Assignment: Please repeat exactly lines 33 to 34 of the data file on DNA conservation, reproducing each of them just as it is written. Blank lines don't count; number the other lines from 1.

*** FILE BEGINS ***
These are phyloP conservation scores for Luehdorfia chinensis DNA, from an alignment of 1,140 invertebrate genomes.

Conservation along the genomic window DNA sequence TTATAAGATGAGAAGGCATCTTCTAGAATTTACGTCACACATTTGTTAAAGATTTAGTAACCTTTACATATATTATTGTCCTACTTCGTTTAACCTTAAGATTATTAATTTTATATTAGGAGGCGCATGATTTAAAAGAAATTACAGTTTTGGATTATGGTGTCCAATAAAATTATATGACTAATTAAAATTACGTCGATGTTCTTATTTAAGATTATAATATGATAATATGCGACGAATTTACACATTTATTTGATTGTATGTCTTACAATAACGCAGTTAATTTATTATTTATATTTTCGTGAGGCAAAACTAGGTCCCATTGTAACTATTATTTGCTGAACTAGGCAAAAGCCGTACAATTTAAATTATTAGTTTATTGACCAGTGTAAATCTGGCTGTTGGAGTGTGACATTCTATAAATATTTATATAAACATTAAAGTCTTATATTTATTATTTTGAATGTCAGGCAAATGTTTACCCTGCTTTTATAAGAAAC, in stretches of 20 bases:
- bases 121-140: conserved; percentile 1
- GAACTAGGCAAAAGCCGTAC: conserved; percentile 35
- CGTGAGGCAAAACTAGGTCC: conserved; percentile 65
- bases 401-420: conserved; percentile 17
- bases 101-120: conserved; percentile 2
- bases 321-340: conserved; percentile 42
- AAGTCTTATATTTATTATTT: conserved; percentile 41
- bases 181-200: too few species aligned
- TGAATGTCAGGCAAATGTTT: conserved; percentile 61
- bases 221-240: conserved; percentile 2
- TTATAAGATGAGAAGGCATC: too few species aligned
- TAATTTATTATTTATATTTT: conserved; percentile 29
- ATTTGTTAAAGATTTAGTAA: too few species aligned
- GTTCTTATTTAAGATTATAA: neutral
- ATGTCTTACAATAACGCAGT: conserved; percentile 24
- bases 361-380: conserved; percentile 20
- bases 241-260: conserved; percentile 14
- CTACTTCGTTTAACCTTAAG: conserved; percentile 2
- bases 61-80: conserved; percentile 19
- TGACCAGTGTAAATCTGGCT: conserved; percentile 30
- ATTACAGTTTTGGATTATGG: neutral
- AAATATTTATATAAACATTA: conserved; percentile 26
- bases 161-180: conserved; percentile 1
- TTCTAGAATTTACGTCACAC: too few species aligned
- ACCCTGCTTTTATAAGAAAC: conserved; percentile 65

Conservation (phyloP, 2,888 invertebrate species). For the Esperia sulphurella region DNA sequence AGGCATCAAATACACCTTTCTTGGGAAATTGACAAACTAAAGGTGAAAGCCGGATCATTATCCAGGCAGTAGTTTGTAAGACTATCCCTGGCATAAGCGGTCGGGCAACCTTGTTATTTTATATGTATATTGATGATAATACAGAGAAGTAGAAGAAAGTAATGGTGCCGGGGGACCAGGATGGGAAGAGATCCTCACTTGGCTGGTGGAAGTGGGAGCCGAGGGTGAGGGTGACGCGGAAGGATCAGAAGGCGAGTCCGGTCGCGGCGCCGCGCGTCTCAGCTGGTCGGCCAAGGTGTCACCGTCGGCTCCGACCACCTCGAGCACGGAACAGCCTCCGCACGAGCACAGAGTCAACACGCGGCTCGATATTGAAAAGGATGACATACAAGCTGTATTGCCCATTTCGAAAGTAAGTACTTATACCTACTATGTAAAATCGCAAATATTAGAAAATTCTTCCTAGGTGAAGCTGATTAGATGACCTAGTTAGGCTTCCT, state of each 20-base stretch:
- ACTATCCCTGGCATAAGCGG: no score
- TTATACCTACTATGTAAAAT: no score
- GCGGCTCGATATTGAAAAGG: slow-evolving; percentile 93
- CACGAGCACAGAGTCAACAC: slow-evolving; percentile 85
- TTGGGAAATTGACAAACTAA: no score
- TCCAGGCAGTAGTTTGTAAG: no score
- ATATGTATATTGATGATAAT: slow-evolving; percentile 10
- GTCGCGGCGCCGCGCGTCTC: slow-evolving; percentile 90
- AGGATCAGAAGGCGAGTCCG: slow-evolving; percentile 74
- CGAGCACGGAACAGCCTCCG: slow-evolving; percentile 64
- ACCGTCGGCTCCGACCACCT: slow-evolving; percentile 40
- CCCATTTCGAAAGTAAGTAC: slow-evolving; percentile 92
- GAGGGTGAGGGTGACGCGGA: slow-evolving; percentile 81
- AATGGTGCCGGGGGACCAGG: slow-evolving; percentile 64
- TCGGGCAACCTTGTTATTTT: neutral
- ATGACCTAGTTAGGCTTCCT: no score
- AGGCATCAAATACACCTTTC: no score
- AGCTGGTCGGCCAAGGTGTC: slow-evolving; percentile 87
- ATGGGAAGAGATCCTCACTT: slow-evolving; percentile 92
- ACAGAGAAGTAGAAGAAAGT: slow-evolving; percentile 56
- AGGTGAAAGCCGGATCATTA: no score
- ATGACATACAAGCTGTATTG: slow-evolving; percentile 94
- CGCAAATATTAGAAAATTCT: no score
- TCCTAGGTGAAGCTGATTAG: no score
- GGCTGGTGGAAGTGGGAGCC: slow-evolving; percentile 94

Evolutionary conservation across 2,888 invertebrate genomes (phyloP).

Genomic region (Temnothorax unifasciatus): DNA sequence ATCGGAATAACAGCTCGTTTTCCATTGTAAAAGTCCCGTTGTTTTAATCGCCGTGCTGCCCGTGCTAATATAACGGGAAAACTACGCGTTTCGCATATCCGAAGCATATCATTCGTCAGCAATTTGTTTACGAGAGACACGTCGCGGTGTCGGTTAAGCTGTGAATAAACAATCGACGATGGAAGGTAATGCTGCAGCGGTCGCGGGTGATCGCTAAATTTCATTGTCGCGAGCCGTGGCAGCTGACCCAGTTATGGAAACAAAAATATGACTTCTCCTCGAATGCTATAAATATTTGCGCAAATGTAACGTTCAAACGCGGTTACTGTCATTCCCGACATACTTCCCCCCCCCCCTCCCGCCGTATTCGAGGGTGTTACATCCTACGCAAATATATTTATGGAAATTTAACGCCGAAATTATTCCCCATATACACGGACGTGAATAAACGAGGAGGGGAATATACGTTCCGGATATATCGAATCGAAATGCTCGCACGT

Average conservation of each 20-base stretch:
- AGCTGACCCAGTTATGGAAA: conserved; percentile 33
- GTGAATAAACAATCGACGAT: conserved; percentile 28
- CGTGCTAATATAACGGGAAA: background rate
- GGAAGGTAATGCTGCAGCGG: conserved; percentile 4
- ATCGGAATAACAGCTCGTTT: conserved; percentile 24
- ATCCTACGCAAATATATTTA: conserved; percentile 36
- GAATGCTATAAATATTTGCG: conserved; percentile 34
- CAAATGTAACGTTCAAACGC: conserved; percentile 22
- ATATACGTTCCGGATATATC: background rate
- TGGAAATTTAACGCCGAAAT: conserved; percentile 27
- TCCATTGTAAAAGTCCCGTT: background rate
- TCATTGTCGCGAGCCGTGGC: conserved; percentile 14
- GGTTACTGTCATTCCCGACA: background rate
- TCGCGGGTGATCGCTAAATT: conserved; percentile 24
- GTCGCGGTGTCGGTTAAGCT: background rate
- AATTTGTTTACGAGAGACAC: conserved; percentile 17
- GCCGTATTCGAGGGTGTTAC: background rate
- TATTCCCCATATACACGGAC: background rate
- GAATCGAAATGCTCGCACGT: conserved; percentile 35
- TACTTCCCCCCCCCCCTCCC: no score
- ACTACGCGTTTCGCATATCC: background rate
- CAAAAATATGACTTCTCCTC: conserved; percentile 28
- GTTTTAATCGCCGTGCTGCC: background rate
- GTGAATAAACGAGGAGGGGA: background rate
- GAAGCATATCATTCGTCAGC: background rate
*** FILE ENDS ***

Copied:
- TTGGGAAATTGACAAACTAA: no score
- TCCAGGCAGTAGTTTGTAAG: no score